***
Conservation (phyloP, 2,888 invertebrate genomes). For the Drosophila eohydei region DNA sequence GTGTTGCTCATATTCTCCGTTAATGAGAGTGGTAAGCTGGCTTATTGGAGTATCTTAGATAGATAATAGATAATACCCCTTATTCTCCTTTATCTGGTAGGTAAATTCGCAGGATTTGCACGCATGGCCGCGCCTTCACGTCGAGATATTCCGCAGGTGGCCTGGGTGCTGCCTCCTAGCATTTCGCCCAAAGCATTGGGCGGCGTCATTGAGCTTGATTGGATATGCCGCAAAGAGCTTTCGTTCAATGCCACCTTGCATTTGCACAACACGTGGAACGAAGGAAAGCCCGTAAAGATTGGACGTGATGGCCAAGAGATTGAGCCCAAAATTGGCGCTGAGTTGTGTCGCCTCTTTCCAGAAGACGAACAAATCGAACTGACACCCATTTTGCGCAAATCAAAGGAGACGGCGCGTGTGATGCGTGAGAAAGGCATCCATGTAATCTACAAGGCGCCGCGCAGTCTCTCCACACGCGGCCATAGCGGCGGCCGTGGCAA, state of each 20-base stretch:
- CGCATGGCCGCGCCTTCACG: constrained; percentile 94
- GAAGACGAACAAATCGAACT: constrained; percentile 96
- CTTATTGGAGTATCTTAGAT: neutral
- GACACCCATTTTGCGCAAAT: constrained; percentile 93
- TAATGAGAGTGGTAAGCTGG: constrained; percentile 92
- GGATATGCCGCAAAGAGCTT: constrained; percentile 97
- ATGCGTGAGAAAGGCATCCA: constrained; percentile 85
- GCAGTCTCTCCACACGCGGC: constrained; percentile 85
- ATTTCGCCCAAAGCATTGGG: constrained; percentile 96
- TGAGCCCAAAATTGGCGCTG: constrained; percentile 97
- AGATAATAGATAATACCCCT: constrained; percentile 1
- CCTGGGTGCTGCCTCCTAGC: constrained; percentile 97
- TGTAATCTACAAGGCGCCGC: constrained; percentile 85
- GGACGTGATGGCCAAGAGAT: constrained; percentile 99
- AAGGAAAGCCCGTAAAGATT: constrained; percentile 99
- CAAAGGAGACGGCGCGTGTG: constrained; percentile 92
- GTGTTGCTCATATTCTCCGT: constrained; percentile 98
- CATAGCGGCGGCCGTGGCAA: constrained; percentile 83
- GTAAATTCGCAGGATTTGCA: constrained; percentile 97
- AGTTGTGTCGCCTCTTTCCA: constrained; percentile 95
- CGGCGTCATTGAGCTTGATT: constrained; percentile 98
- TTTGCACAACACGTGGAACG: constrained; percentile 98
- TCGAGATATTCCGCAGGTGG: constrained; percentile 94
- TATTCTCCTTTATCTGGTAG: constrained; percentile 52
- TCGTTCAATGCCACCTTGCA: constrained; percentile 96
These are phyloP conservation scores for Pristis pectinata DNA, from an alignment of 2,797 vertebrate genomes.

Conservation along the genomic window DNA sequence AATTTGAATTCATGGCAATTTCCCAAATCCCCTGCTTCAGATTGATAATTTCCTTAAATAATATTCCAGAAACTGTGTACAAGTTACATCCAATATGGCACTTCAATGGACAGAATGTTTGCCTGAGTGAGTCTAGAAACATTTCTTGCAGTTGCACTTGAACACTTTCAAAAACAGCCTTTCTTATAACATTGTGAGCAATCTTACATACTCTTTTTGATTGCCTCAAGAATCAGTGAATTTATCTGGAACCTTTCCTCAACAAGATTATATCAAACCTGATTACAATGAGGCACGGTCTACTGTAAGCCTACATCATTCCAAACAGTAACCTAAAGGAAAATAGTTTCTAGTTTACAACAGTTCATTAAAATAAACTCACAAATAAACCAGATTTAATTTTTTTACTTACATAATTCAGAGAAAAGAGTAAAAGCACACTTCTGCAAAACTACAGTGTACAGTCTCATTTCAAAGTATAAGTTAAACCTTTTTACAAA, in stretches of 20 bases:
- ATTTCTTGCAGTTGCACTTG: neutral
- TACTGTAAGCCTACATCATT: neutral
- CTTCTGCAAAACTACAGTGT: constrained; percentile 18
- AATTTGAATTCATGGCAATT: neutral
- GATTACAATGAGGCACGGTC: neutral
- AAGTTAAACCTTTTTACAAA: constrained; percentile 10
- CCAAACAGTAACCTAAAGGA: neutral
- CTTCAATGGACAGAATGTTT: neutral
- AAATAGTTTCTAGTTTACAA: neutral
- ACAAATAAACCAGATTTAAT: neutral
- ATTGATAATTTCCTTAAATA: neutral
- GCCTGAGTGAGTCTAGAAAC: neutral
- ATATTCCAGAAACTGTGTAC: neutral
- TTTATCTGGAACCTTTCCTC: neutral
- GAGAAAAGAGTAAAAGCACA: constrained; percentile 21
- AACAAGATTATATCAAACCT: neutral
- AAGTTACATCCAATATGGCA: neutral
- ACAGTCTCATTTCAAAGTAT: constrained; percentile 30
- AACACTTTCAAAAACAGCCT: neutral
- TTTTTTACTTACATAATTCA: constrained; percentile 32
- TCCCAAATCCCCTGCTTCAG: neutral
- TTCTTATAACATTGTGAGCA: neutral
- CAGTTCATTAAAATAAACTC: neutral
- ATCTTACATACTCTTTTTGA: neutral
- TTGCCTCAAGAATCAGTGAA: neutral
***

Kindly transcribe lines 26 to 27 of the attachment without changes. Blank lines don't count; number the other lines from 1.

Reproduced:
- TCGTTCAATGCCACCTTGCA: constrained; percentile 96
These are phyloP conservation scores for Pristis pectinata DNA, from an alignment of 2,797 vertebrate genomes.